How To Create a Wildlife-Friendly Garden In 7 Ways

With many buildings, roads and paved areas cropping up everywhere, the natural wildlife habitats are struggling. Together we can help the wildlife on our doorstep by learning how to create a wildlife-friendly garden in our own spaces. It doesn’t matter about the size of your outside area, there is always something you can do. In this blog post, I’m going to share with you different ways to help wildlife by letting you know how to create a wildlife-friendly garden.

How To Create a Wildlife-Friendly Garden In 7 Ways

Did you know that around 22.7 million homes or 87% of UK households have access to a garden? The problem is an increasing amount of these gardens are being turned into hard surfaces, which causes trouble for wildlife.

But you can make your outside space wildlife-friendly with these changes.

1. Bird boxes and feeding the birds

Probably the easiest place to start is to get a bird feeder and a bird box. You can make a quick bird feeder from an old plastic bottle, or they are fairly reasonable to buy. Leaving seeds out for the birds will encourage them to use your garden as a base and they will also have a place to nest if you put up a bird box.

Personally I feed the birds from my front garden and not the back. The reason for this is that I’m trying to encourage them away from my cherry tree and my other fruit bushes that I have growing in the back garden. Last year they ate all my cherries!

bird box

2. Create a compost heap

A compost heap will attract worms, insects, birds and other insect and slug predators, such as hedgehogs.

Create a compost heap

Here are a few tips on how to create a compost heap/bin.

  • Get a compost bin, if you don’t fancy a compost heap.
  • Position it in the perfect spot – well drained and level so worms can get in.
  • The worms will do the hard work for you, breaking down organic matter.
  • What to put into compost? – veg peelings, fruit waste, teabags, plant prunings and grass cuttings. It’s also a good idea to put in some cardboard egg boxes, and leaves to help create air pockets and provide fibre and carbon.
  • Don’t put these into your compost – meat, dairy, diseased plants, cat or dog poo. Also plastics, glass and metals should only be recycled.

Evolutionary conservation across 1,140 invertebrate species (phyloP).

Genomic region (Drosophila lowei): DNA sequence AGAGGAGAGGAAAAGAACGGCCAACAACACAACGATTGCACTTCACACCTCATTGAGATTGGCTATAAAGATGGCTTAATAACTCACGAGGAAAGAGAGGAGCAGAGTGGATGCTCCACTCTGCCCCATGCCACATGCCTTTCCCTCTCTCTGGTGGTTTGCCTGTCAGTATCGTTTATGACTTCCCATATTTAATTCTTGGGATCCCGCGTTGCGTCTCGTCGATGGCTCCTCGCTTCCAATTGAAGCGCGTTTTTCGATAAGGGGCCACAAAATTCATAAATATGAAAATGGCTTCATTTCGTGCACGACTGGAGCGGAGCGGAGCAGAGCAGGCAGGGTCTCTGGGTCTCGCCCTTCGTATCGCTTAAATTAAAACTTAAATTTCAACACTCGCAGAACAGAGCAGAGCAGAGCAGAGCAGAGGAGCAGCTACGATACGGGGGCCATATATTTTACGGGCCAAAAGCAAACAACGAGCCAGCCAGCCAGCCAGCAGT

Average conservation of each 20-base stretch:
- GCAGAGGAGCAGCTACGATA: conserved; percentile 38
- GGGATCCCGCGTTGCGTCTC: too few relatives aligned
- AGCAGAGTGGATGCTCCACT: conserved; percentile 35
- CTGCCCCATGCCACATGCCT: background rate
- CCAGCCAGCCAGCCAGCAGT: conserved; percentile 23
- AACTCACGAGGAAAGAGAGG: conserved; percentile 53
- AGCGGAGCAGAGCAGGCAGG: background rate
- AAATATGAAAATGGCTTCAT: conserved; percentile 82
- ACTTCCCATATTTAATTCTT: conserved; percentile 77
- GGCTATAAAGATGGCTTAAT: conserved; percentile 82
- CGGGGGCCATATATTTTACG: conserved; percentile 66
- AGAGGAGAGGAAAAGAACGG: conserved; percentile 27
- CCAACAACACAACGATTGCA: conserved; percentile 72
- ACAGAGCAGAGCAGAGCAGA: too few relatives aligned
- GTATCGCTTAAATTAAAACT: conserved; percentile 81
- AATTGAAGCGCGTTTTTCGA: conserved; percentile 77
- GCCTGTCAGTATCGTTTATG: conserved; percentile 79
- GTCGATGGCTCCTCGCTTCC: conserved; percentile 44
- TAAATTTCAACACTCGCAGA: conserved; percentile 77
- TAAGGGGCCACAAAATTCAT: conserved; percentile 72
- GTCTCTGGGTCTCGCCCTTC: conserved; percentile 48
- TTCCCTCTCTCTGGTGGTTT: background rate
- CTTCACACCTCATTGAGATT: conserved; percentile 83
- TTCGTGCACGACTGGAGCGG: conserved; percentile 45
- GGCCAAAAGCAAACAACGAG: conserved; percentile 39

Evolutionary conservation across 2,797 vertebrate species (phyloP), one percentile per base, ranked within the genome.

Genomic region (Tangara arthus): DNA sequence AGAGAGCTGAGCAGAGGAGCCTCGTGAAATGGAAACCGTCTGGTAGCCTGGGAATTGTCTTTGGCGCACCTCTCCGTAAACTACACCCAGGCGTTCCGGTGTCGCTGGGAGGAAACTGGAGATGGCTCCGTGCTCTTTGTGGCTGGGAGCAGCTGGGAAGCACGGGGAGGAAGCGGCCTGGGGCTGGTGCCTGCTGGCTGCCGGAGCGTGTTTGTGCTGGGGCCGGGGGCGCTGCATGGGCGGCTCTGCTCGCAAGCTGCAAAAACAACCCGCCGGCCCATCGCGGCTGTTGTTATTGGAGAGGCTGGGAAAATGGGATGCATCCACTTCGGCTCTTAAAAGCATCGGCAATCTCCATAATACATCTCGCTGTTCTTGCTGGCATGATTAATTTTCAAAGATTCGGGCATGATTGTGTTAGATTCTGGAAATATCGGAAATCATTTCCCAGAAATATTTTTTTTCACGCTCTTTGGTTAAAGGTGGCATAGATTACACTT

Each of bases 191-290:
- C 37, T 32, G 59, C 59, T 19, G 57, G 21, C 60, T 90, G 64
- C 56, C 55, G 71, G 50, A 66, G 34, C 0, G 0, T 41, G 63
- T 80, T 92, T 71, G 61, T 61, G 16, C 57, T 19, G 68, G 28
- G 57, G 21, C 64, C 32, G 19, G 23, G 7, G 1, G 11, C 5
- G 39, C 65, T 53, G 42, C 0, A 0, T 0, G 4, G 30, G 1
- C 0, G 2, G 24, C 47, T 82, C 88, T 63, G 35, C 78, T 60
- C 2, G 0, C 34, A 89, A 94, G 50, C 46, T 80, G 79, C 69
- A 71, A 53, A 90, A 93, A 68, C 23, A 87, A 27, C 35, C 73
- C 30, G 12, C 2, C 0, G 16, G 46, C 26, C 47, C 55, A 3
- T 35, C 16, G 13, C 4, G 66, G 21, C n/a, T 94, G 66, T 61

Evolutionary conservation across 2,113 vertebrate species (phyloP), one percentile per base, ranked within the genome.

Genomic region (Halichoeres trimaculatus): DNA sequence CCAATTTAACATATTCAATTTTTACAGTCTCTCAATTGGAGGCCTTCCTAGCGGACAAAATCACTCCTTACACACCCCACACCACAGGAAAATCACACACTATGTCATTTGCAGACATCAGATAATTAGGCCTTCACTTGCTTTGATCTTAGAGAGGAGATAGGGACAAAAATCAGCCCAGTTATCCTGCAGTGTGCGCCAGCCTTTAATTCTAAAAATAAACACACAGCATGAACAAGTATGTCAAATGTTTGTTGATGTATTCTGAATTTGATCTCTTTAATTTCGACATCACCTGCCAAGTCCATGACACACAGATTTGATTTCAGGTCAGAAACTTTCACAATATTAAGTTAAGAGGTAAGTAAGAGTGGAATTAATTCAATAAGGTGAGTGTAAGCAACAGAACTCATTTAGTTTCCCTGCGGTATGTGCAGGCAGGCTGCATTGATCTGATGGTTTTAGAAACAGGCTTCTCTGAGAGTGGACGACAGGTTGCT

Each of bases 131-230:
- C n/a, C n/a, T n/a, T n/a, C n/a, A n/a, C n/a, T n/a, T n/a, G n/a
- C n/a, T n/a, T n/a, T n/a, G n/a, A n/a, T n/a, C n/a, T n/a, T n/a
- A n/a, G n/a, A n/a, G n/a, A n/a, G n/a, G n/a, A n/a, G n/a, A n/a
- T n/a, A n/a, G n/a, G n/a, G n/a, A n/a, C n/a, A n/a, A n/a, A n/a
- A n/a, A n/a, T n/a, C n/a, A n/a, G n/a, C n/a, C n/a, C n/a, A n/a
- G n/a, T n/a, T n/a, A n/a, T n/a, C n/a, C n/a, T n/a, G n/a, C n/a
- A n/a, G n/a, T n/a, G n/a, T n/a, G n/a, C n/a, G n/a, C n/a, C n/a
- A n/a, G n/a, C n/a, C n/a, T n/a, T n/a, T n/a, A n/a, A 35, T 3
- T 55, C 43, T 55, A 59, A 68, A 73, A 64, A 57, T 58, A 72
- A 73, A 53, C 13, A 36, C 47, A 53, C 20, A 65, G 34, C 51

• Give it a good airing. It will need regular turning to aerate the waste and cuttings. It will lead to faster composting.
  • Your compost is ready you’ll when you have a dark brown, almost black soil-like layer at the bottom of your bin.

3. Grow Butterfly-Friendly Plants

Numbers of butterflies are declining, therefore it’s important to grow butterfly-friendly plants to help with numbers. One of the best-known nectar flowers for butterflies is the Buddleja. If you love purple flowers another favourite is Verbena. Hebe is an evergreen shrub, that when it flowers it attracts bees as well as butterflies.

verbena - create a wildlife-friendly garden

4. Grow Climbers

I like honeysuckles, but clematis and certain varieties of rose are excellent climbers for wildlife. They will provide shelter for birds and insects during the winter, and flowers in the summer for the bees.

5. Add a water feature

Any type of water feature in the garden will bring wildlife to your garden. Birds will have a place to drink and bathe, while smaller insects will thrive in a garden pond. Adding plants such as Hornwort will help oxygenate the pond and keep it and its inhabitants healthy. Frogs newts and toads will soon call your garden home.

garden pond

6. Create a woodpile, or an insect hotel

A pile of wood is the perfect home for woodlice amongst other insects. Woodlice are a source of food for spiders, toads and shrews. All you need to create an insect hotel is old pine cones, bits of bark, plant stems, bamboo and some bits of wood or old roof tiles to keep it dry.

insect hotel - create a wildlife-friendly garden

7. Have a wild garden area

Leave a part of your garden lawn unmown. Longer grass is a haven for small insects and bees. Some wild plants are called weeds as they grow so fast and can overcome your garden. But nettles, dandelions, and thistles are an important part of the ecosystem. To restrict them in your garden you could plant them in pots. OK, so it might seem a little strange to have a tub of nettles, but you are doing your part to help the wildlife in your garden. You can have a wildlife-friendly garden on one side, and your romantic garden on the other!

Rachel -home in the pastures

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